When the ACLU of Massachusetts conducted a poll last July, voters were most surprised to learn that district attorneys control funds gained through civil asset forfeiture.
Sixty percent of voters were surprised to learn that there are situations where district attorneys can take people’s property – including money – even if the person hasn’t been convicted of a crime. Civil asset forfeiture is a way for prosecutors to seize property and money that law enforcement officers believe is connected to criminal activity.
One problem with civil asset forfeiture is the way it is used – and who it’s used against. There is a perception that individuals involved in drug trafficking are the only ones who have their assets seized and forfeited. There are an overwhelming number of low-level encounters, however, that result in the seizure of funds. The mere allegations contained in a police report are enough for the district attorney’s office to move for forfeiture. These are the cases that are not talked about.
The way civil asset forfeiture funds are used are problematic as well. DAs’ offices consistently claim that they are underfunded and use civil asset forfeiture funds to make up for budget shortfalls. Nevertheless, DAs are encouraged to spend at least 10 percent of the civil asset forfeiture funds they take on community-based crime prevention programming. The amount that gets spent varies from county to county, but it rarely surpasses the 10 percent threshold. In one county, they spent more than 10 percent on community-based crime prevention, but it was spent on youth activities in a community that had significant resources as opposed to one that was under-resourced.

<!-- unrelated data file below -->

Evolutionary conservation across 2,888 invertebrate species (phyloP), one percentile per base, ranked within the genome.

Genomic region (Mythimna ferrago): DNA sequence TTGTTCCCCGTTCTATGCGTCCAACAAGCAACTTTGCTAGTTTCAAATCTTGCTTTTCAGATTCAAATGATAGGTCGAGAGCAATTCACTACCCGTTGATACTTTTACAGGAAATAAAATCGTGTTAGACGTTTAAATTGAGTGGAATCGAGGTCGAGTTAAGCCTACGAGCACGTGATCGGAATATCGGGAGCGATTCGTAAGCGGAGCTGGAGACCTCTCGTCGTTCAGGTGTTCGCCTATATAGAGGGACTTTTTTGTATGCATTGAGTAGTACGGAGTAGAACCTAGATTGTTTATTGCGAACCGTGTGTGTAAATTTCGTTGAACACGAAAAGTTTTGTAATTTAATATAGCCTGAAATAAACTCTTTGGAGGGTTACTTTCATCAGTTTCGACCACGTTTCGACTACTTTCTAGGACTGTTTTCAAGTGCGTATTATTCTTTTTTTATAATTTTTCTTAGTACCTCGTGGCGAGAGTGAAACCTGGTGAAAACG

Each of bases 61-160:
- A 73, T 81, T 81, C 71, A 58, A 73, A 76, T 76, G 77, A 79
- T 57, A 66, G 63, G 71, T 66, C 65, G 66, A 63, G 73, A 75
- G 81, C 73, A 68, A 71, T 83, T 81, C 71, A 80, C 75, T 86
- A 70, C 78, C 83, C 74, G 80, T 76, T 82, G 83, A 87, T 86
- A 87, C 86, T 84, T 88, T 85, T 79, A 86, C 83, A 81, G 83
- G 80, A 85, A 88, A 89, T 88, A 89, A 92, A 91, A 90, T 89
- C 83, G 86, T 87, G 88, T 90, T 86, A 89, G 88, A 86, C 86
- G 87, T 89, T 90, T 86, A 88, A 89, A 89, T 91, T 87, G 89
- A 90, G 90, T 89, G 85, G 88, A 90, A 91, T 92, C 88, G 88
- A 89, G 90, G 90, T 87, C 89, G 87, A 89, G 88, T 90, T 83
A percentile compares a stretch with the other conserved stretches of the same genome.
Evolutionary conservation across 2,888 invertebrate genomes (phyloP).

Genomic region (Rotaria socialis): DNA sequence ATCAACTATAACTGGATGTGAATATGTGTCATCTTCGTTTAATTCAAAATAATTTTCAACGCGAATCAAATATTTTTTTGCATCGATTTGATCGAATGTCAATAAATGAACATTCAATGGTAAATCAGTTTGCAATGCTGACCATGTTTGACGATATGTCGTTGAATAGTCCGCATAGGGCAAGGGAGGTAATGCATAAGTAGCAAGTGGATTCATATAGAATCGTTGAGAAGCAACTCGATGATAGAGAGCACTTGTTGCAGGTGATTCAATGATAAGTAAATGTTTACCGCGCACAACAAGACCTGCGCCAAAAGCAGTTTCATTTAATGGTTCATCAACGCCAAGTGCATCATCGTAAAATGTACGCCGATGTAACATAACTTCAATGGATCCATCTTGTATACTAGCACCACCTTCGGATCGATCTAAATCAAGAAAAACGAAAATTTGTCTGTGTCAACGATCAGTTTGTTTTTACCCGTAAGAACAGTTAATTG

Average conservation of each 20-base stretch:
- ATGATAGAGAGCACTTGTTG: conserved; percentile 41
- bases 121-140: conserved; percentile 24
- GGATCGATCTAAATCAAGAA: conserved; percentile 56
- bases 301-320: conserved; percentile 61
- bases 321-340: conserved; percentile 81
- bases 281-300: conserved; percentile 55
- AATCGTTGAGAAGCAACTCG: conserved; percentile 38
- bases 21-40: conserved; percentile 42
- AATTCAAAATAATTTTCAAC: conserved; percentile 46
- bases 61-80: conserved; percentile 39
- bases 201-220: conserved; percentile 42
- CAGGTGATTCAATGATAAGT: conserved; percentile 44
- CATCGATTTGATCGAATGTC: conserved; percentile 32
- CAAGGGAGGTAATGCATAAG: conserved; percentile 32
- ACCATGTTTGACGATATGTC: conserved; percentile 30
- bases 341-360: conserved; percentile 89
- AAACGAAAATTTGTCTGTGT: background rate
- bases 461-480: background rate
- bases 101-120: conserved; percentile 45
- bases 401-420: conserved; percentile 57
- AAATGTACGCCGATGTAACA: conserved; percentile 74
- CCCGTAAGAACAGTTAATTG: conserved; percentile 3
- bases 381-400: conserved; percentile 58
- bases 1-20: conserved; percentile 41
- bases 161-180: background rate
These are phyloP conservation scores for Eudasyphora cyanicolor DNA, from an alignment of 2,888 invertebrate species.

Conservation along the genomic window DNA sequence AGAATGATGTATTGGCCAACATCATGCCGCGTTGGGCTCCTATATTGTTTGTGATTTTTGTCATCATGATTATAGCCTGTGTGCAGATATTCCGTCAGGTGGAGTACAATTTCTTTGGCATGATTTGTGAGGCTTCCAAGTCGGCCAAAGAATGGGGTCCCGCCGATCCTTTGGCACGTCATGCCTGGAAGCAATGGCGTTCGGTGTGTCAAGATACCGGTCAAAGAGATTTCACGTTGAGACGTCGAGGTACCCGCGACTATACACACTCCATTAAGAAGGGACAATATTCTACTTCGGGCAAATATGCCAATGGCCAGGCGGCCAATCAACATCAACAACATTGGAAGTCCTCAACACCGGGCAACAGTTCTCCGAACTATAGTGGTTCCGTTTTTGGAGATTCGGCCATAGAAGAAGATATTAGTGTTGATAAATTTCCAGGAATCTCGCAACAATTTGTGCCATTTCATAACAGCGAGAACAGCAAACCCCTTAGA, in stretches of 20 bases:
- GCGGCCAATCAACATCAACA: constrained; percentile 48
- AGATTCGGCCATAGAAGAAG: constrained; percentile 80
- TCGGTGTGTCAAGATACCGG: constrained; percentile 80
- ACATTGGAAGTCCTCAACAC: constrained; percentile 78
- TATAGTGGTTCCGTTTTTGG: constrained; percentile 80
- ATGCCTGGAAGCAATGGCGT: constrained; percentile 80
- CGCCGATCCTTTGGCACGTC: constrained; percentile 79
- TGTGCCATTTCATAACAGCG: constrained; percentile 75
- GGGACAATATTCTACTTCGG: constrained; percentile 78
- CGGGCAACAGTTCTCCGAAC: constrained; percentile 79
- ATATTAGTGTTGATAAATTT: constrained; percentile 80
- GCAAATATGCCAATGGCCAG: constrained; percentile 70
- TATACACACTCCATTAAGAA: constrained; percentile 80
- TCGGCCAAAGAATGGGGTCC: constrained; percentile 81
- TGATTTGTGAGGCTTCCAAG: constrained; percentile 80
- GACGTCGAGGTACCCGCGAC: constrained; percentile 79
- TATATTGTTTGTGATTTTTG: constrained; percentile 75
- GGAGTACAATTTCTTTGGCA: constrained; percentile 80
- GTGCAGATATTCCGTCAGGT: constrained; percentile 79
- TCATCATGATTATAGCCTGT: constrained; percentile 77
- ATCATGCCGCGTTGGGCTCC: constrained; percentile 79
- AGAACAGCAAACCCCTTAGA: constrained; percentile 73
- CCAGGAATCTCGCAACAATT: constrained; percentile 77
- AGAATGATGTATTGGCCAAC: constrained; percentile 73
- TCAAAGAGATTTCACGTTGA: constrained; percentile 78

But our campaign is not the only concerned voice on the issue. In a recent report by the nonpartisan Institute for Justice, Massachusetts earned an “F” for its asset forfeiture laws – a shameful distinction shared with only one other outlier state, North Dakota.
Here’s why we earned that grade: In Massachusetts, our standard for taking that money is the lowest of all 50 states – and as much as 100 percent of forfeiture proceeds go to law enforcement, creating a dangerous motive to seize property.
Current Massachusetts law also lacks transparency around what law enforcement officials – including district attorneys – do with forfeited property and funds. Aside from the Massachusetts District Attorneys Association’s (MDAA) budgetary filing requirement, Massachusetts residents are largely left in the dark about the use of these properties and funds. Seized assets – from cash to cars to real property – can be a major source of unrestricted and unaccounted for DAs’ offices across the Commonwealth. According to filings by the MDAA, the total deposits made into the Law Enforcement Trust Fund over the last three fiscal years totaled to more than $13 million. That’s $13 million obtained outside of the legislature’s appropriation and budgetary process, and not subject to oversight or meaningful public reporting requirements.
Massachusetts law also places the burden on the owner of the property to prove their innocence or ignorance of any criminal activity associated with their seized property in order to recover it. As a result, they must go through costly and time-consuming forfeiture litigation – even when they are not involved in any criminal proceeding, and even if the police lacked probable cause to seize the property in the first place.
We don’t blame voters for being surprised by the power DAs have to seize property: it’s an alarming threat to due process, made even more startling by the lack of transparency and accountability.
The truth is, government works best when people know what it’s doing – and that’s why we’ve set out as a campaign and network to inform voters about district attorneys and their role in our lives and communities.
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